The national OCD charity, run by and for people with lived experience of OCD
London and Manchester
I had this gut wrenching feeling of recognition, and I realised that the frightening spiral of intrusive thoughts and compulsions I had been stuck in was OCD.SorchaFive years ago, I was watching a documentary about young adults and mental illness, which featured a woman with Obsessive-Compulsive Disorder. I had this gut wrenching feeling of recognition, and I realised that the frightening spiral of intrusive thoughts and compulsions I had been stuck in was OCD.
I’ve had OCD since I was about five, but wasn’t diagnosed until I was 20. As a little kid I used to wake my mum up in the night to check she was still alive. My head was full of intense fears about awful things happening if I didn’t wear the right socks or count to the right number or say the right thing.
OCD is a very lonely illness. For years I didn't tell anyone about the persistent intrusive thoughts I was having, and the things I did to try and get rid of the anxiety. I assumed other people would ostracise me for having these disturbing fears. I thought that talking about it would confirm that there was something deeply wrong with who I was.
My therapist once told me that OCD targets the stuff you care about most. For me, that’s the people I love. I was constantly afraid that if I didn't do certain things (tap the edge of the pavement, put three kisses on the end of a text, check things hundreds of times), my loved ones would die. It took me hours to brush my teeth because things didn’t feel ‘right’, and I kept missing trains because I was, ironically, scared I would get on the wrong one. Eventually even leaving the house was a struggle. I was anxious and depressed and I would spend chunks of time frozen in fear.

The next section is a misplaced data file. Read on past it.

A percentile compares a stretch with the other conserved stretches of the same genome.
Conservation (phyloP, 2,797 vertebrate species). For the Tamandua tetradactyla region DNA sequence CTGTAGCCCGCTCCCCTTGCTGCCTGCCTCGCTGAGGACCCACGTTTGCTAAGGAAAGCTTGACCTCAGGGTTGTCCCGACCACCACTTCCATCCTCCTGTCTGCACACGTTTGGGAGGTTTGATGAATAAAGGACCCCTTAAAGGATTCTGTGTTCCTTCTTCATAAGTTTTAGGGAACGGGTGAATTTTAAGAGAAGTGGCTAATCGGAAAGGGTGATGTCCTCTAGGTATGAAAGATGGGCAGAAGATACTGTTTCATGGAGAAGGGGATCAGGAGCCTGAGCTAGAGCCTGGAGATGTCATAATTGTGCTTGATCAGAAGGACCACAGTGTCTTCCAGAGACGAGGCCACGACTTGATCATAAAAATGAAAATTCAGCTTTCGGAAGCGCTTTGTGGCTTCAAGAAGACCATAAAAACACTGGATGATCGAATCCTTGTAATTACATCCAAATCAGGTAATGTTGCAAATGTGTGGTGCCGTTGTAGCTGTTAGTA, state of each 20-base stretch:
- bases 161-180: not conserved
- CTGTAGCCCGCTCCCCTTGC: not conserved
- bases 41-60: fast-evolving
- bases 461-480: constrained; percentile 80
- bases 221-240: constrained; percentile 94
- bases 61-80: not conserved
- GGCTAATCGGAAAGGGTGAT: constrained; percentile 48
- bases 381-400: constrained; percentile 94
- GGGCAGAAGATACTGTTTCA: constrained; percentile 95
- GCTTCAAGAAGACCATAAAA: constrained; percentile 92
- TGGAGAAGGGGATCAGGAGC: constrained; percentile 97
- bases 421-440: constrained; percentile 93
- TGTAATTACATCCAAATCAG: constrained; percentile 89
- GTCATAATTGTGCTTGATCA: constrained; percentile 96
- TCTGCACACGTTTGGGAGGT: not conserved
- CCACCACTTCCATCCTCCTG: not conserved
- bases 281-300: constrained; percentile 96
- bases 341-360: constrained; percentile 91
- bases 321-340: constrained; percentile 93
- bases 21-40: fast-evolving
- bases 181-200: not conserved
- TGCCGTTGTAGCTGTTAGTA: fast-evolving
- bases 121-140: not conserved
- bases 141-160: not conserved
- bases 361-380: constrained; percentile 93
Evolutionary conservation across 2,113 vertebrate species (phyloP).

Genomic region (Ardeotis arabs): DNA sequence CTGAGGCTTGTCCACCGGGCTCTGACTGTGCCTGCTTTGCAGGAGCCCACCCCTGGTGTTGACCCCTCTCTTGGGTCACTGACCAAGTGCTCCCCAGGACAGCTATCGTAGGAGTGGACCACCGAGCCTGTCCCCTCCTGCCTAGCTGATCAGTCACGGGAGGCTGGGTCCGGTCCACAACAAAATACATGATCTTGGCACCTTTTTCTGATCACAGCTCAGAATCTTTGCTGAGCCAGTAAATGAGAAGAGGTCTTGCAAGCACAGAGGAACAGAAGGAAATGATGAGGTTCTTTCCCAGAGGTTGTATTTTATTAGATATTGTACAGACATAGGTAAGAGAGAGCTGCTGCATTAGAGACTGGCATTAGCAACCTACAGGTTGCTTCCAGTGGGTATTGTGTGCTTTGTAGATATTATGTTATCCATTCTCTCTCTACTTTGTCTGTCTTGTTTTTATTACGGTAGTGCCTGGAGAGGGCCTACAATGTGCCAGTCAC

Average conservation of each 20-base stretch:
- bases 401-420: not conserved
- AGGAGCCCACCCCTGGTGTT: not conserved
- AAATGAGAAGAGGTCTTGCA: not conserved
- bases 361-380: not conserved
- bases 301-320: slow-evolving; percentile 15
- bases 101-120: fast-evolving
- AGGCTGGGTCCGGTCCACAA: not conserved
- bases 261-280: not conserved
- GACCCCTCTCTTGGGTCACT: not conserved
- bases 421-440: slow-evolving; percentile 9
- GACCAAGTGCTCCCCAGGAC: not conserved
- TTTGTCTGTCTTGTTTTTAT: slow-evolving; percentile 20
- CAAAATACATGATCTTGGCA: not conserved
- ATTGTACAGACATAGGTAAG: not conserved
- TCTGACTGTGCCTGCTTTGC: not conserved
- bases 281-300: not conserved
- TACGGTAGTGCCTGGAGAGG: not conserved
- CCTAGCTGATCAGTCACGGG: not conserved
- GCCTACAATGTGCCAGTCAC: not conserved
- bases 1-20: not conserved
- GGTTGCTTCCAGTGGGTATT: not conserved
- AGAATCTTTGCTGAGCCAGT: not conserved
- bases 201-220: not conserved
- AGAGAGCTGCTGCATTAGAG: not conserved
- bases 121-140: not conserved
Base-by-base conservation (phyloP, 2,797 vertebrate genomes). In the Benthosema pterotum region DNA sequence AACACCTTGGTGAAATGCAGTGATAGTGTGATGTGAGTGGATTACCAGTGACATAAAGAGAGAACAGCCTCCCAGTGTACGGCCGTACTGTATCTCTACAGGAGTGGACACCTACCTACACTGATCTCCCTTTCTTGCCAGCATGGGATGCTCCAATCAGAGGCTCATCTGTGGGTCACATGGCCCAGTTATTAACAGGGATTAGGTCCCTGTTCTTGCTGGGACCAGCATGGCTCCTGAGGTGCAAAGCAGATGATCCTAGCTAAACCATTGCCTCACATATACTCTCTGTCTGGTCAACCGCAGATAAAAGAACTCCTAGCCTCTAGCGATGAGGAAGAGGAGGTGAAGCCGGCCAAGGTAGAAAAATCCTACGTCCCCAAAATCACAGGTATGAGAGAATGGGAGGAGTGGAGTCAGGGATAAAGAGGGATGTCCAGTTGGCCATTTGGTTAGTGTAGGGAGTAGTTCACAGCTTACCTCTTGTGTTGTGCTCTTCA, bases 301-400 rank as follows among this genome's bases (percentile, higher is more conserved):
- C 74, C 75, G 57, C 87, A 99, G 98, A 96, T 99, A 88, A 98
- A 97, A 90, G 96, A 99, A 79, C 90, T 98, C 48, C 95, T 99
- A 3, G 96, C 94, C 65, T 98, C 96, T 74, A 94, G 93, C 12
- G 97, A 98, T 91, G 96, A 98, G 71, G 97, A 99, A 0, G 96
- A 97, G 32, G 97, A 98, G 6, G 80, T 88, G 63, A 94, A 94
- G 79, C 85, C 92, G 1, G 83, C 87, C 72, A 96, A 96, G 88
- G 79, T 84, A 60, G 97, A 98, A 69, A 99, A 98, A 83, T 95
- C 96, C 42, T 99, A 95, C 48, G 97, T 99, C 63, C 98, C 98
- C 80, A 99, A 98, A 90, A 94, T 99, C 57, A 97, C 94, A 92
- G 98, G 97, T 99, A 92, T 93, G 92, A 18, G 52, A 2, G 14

Knowing that what I was dealing with was a recognised disorder was daunting but also a relief. I went to an OCD-UK conference, and suddenly I was surrounded by loads of people who had OCD, some who were struggling, and some who had a brilliant quality of life after recovering. Feeling less alone spurred me on to get therapy - for me, Cognitive Behavioural Therapy was really useful. It’s taken me several years and a lot of resilience, but I’m not trapped by OCD any more. There is a lot of amazing stuff out there in the world when you’re not desperately looking inwards to solve the panicked puzzle of anxiety.
As my dad calls it, ‘the bastard OCD’ is just a part of my journey, not who I am..SorchaI wrote my one-woman play Ladybones because I wanted to show OCD on stage in a truthful way. I want to show that although it can be a long and sometimes tricky process, recovery is possible. We’re chuffed to be partnering with OCD-UK for the show, and excited to have been awarded Arts Council National Lottery funding. It’s heartening that people who also have OCD have got in touch to say how much they connected with the play. I think if I had seen something similar before I was diagnosed I would have felt less alone.
As my dad calls it, ‘the bastard OCD’ is just a part of my journey, not who I am. With this show I want to portray people as more than just their condition or disability.
As a theatre-maker, it’s satisfying to be able to turn my experiences with OCD into something creative for people to enjoy - I hope people who come and see Ladybones have a proper laugh, are moved, and leave feeling less lonely than when they arrived. See you in the audience!
Ladybones is at VAULT Festival in London from 20th to 24th February. For further information check out the Ladybones webpage.
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